By Cheryl Beise, J.D.
The Board misinterpreted two prior art references to find a reasonable expectation of success.
The U.S. Court of Appeals for the Federal Circuit has reversed a Patent Trial and Appeal Board inter partes review decision finding that four claims of a patent claiming use of the compound erlotinib for treating non–small cell lung cancer were unpatentable as obvious over a combination of three prior art references. Substantial evidence did not support the Board’s interpretation of the cited references or its finding of a reasonable expectation of success for use of erlotinib for treating non–small cell lung cancer in a mammal (OSI Pharmaceuticals, LLC v. Apotex Inc., October 4, 2019, Stoll, T.).
OSI Pharmaceuticals, LLC("OSI") owns U.S. Patent No. 6,900,221 ("the ’221 patent"), issued on May 31, 2005, in connection with non-chemotherapy drug compounds for treatment of non–small cell lung cancer (NSCLC) using N-(3-ethynylphenyl)-6,7-bis(2-methoxyethoxy)-4-quinazo-linamine, also known as erlotinib. The’221 patent claims priority to three provisional applications (filed on November 11, 1999, March 30, 2000, and May 23, 2000) and is listed in the Food and Drug Administration Orange Book for OSI’s erlotinib treatment drug, marketed under the brand name Tarceva®.
Apotex, Inc. filed a petition for inter partes review. The Board instituted review and held claims 44–46 and 53 of the ’221 patent unpatentable on the asserted ground of obviousness over U.S. Patent No. 5,747,498 ("Schnur"), in view of Jackson B. Gibbs, Anticancer Drug Targets: Growth Factors and Growth Factor Signaling, 105 J. CLINICAL INVESTIGATION 9, 9–13 (2000) ("Gibbs’) or OSI Pharmaceuticals, Inc., Annual Report (Form 10-K) (Sept. 30, 1998) ("OSI 10-K"). OSI appealed.
Constitutionality of IPR. OSI challenged the constitutionality of the Board’s IPR decision. Following oral argument in this case, the Federal Circuit noted that it issued multiple decisions holding that the application of IPR to pre-AIA patents does not violate the Constitution. OSI conceded that these decisions foreclosed its constitutional challenge at this point.
Obviousness. OSI challenged the Board’s obviousness determination, arguing that the Board’s finding of a reasonable expectation of success was not supported by substantial evidence. The Board determined that the asserted combinations of Schnur with Gibbs and Schnur with OSI’s 10-K each would have provided a person of ordinary skill with a reasonable expectation of success in using erlotinib to treat NSCLC in a mammal. Schnur broadly discloses at least 105 compounds for the treatment of twelve different types of cancer, but it does not suggest the use of erlotinib treat NSCLC. According to the Board, Schnur discloses all of the limitations of claims 44 and 53 except for the treatment of NSCLC. The Board found a "clear inference" in Gibbs that "erlotinib has anti-cancer activity against non–small cell lung cancer." The Board also reasoned that the disclosures in OSI’s 10-K—that erlotinib targeted a variety of cancers including NSCLC, and that erlotinib had entered Phase II clinical trials—would have provided a person of ordinary skill with a reasonable expectation of success in light of Schnur’s teachings.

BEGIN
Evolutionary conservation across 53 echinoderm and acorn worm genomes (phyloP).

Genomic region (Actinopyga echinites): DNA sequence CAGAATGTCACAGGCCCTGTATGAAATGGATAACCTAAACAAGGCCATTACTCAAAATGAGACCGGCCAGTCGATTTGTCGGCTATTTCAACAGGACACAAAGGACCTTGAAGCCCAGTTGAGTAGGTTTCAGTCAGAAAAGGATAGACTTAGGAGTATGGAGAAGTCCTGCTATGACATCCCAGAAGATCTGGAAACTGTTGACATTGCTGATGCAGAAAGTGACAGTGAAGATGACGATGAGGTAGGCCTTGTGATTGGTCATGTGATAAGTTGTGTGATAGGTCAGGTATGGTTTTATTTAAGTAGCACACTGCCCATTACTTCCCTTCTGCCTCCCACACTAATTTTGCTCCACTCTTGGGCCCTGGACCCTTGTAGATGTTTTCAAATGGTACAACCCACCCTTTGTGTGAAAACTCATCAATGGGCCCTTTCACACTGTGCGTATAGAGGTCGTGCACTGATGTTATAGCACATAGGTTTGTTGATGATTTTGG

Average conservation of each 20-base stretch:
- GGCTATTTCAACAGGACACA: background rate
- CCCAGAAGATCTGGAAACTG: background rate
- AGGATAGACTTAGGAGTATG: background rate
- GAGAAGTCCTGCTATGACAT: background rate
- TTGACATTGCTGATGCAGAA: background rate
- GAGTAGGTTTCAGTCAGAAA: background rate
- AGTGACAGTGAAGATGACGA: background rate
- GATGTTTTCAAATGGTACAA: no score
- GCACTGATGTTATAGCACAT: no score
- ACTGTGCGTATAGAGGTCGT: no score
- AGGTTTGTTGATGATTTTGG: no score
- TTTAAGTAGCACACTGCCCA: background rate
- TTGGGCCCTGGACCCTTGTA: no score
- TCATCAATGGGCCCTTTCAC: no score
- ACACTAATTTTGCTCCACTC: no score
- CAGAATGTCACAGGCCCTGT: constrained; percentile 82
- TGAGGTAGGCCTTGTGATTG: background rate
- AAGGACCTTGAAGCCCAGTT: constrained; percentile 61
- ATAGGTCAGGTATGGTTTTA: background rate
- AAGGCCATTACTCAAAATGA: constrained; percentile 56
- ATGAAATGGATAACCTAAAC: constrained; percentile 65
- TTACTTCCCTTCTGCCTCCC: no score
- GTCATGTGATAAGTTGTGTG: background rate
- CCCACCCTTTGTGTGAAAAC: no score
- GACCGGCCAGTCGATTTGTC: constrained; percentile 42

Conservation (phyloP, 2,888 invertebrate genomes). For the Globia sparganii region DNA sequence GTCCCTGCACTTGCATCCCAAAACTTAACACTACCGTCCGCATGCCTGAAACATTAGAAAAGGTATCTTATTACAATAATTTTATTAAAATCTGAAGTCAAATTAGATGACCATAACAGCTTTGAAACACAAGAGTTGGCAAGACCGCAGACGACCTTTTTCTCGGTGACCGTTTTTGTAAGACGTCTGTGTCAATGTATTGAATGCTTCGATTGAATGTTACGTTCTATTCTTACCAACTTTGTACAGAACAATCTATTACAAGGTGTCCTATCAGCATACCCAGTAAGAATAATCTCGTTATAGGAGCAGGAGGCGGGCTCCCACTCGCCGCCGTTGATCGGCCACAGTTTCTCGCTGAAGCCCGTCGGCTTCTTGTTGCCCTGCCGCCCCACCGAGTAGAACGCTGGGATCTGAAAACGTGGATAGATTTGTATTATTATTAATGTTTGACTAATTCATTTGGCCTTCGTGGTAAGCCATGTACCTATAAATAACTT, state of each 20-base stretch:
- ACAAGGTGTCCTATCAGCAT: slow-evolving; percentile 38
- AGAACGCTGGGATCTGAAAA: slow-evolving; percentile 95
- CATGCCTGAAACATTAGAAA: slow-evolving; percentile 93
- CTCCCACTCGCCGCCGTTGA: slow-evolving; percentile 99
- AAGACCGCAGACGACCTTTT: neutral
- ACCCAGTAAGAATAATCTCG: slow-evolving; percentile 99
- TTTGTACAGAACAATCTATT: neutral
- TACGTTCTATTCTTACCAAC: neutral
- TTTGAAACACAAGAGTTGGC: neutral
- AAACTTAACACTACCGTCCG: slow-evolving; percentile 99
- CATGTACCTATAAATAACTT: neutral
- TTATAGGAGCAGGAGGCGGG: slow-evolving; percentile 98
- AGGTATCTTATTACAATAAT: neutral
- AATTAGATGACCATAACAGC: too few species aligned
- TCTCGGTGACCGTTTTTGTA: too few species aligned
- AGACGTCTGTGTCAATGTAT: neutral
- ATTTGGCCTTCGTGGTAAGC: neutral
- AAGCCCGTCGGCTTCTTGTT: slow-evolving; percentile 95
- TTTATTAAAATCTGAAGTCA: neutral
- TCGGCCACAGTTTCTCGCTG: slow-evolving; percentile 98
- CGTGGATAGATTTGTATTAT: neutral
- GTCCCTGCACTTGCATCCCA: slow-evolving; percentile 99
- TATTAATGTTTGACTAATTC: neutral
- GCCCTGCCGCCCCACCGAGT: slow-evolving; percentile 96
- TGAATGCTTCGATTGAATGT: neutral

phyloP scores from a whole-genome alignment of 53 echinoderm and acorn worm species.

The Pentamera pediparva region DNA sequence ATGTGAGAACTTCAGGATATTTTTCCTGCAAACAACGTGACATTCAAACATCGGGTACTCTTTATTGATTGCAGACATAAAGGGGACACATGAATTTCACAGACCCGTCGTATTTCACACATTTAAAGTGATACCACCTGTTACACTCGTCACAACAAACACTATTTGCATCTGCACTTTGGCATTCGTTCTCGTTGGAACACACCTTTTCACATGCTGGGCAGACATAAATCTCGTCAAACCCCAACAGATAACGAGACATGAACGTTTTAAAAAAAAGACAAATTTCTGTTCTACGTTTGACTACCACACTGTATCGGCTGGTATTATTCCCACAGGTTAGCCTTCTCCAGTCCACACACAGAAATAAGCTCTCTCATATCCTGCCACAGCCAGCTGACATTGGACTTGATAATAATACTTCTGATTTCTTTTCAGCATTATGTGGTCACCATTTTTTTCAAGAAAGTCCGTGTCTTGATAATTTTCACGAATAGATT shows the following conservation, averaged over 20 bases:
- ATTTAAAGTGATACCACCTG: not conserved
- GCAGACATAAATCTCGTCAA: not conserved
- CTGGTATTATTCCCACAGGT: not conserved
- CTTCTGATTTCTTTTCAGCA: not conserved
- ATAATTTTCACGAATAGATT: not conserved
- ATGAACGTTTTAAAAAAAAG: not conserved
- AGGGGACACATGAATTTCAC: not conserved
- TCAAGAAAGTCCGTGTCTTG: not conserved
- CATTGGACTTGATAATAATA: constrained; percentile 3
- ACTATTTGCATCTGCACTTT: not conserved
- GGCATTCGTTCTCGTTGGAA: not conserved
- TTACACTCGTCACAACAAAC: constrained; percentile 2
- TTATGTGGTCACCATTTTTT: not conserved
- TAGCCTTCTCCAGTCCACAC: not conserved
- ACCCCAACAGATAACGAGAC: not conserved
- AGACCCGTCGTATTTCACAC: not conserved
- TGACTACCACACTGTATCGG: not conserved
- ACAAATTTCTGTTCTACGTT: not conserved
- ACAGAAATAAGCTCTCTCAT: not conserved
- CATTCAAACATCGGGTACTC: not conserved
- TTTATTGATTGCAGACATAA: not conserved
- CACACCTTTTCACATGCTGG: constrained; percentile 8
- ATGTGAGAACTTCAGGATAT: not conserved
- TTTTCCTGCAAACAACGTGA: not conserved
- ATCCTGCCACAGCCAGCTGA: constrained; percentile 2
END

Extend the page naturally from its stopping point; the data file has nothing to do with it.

The Federal Circuit held that the Board’s finding was not supported by substantial evidence. First, the Board misinterpreted the asserted references. None of the references discloses anydata or other information about erlotinib’s efficacy in treating NSCLC. Gibbs is a review article that collects, reviews, and analyzes other research studies, but none of the publications cited in Gibbs discussed erlotinib’s effect on NSCLC. Dr. Gibbs himself confirmed in a declaration before the Board that he was not aware of any such publications. In addition, there was nothing in OSI’s 10-K suggesting the existence of erlotinib preclinical efficacy data that was specific to NSCLC. "Even if a skilled artisan could presume that some preclinical data exists, there is no basis for assuming that the data pertains to NSCLC as opposed to other cancers," the court said.
The Federal Circuit found no basis for concluding that the combination of Schnur and either Gibbs or OSI’s 10-K provided a reasonable expectation of success in using erlotinib to treat NSCLC in a mammal. "The record does not contain any clinical (human) data or pre-clinical (animal) data. It does not even include in vitro (test tube) data regarding erlotinib’s effect on NSCLC," the court said. The lack of erlotinib-NSCLC efficacy data or other indication of success is particularly significant in view of the undisputed fact that that NSCLC treatment was highly unpredictable, with an over 99.5% rate of failure for drugs entering Phase II clinical studies. "Given this high failure rate, a fact finder could not reasonably find that the 10-K statement combined with Schnur would have been sufficient to create a reasonable expectation of success," the court said.
On this record, the Board’s finding of a reasonable expectation of success was not supported by substantial evidence. Board’s obviousness determination was accordingly reversed.
This case is No. 2018-1925.
Attorneys: Thomas Saunders (Wilmer Cutler Pickering Hale and Dorr LLP) for OSI Pharmaceuticals, LLC. William Blake Coblentz (Cozen O'Connor PC) for Apotex Inc., Apotex Corp. and Apotex Pharmaceuticals Holdings Inc.
Companies: OSI Pharmaceuticals, LLC; Apotex Inc.; Apotex Corp.; Apotex Pharmaceuticals Holdings Inc.
MainStory: TopStory Patent FedCirNews
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